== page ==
Kathmandu is packed with coffee shops and bars – both international and local – of various formats which indicates the rapid growth of coffee industry and coffee culture in Nepal which was almost non-existent even in 10-15 years back in a primarily tea drinking country where coffee was considered as the drink of tourists and westerners and found only in the menu of specialized restaurants and five star hotels catering to tourists & expatriates.
Photo Courtesy – Café Himalayan Java, Kathmandu
I have traveled to Nepal extensively both for work and leisure in the last few years. Wrapping up my day’s work with a big cup of cappuccino or double espresso shot with a piece of my favorite confectionery has been a regular ritual of my business trips. It was during one of those trips when I discovered the magic of Himalayan organic coffee. The very first sip of coffee on a chilly winter evening refreshed me instantaneously and made me feel like I was ready to start my day all over again. The deep, intense taste and aroma still linger and whenever I am in Nepal, fresh locally produced organic Himalayan coffee is my first choice of beverage.
One of my favorite spots to get my caffeine fix is Himalayan Java Cafe located in the touristy Thamel area in Kathmandu, which uses only 100% organic Nepal Arabica beans which are freshly roasted and brewed by their baristas. The warm and informal ambiance, along with the wide range of regular and gourmet organic Himalayan coffees in various blends, makes this place a very popular hangout for tourists, expats, and the local populace.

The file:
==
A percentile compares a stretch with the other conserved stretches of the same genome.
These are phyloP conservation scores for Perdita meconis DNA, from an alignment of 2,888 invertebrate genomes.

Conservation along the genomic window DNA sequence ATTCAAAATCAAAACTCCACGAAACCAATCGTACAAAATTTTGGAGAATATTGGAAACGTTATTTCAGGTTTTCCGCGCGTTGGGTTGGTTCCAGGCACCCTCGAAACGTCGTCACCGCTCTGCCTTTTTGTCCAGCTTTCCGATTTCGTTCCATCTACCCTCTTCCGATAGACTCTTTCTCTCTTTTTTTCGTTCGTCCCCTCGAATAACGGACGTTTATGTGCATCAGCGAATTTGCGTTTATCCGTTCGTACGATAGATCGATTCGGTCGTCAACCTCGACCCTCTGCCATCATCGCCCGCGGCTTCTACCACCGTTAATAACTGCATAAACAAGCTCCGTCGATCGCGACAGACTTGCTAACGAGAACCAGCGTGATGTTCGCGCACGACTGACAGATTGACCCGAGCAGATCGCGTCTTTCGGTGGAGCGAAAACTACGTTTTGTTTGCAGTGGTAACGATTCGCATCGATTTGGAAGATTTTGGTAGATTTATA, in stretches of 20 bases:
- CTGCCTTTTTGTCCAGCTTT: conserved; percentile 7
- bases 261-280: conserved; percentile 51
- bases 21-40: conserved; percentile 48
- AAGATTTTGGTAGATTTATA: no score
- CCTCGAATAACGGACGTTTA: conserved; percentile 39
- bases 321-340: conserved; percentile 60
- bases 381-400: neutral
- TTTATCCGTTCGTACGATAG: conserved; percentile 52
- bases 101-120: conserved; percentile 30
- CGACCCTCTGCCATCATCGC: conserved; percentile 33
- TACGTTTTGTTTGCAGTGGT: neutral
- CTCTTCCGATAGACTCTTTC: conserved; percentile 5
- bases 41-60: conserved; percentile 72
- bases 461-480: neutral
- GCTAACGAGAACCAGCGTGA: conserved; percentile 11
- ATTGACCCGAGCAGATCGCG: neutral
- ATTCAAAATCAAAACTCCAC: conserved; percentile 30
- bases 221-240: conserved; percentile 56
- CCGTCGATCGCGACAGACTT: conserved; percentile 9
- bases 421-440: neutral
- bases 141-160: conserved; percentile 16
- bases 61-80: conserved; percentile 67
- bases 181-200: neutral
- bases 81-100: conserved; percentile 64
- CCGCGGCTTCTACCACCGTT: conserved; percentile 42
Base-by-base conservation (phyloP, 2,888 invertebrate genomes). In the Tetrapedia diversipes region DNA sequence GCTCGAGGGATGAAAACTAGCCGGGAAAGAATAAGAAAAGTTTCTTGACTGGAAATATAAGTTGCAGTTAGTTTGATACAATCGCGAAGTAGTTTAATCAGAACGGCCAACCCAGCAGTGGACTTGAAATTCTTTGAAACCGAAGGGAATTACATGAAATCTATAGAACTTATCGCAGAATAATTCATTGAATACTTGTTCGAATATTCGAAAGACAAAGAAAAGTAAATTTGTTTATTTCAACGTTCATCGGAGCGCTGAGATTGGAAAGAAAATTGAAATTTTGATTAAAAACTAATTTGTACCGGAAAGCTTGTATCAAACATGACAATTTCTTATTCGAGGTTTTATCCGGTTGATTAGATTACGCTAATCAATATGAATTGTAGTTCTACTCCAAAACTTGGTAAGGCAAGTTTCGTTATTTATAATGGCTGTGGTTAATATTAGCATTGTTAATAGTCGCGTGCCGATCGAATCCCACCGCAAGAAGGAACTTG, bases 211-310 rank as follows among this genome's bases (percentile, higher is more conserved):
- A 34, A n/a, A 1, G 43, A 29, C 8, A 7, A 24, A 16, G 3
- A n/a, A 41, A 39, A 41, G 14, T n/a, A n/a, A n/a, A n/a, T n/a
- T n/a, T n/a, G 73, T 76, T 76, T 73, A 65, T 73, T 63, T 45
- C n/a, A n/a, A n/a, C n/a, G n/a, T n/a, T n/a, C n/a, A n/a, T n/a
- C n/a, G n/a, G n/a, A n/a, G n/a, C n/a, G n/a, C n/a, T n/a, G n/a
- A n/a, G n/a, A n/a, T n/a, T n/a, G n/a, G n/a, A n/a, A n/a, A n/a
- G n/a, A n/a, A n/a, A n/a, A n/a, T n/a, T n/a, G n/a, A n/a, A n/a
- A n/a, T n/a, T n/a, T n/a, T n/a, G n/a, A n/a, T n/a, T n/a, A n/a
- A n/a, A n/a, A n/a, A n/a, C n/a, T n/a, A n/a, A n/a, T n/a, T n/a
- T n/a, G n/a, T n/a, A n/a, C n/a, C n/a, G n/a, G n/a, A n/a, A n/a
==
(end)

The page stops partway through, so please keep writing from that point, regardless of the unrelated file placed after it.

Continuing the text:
Apart from the Himalayan Java Cafe, another highly recommended place for organic Himalayan coffee and gourmet food in town is the Roadhouse Cafe in Thamel, Kathmandu.
The cultivation of coffee in Nepal is not new, however, it has picked up momentum over the last few decades. Nepal’s unique terrain, topography, soil, altitude and climatic conditions constitute the perfect conditions required for coffee plantation. This, along with eco-friendly practices used for organic cultivation, gives this coffee its distinctive Himalayan flavor, aroma, and body.
More farmers are turning to this high-value cash crop – coffee – from traditional crops such as maize and millet as it is arduous to grow and more profitable.
National Tea and Coffee Development Board (NTCDB) has played a major role in improving and diversifying processes, providing skill-based training, technical and financial support to farmers and all involved in this new but promising industry.
Through consistent efforts of NTCBD and government bodies, coffee cultivation has gradually spread to about 40 districts in the hills of Nepal and resulted in increased coffee consumption in the local market as well as given a boost to coffee exports to South Korea, Japan, UK, US and other Asian and European countries and helped in improving employment opportunities in Nepal.
Though the growth looks promising, Nepalese coffee still has a long way to go before it can make it in the global coffee market.
In my last trip to Kathmandu, I not only enjoyed numerous cups of organic Himalayan coffee, but also carried gift packets which made for a great and thoughtful souvenir for family and friends. This was my small contribution towards spreading the awareness about Organic Himalayan Coffee!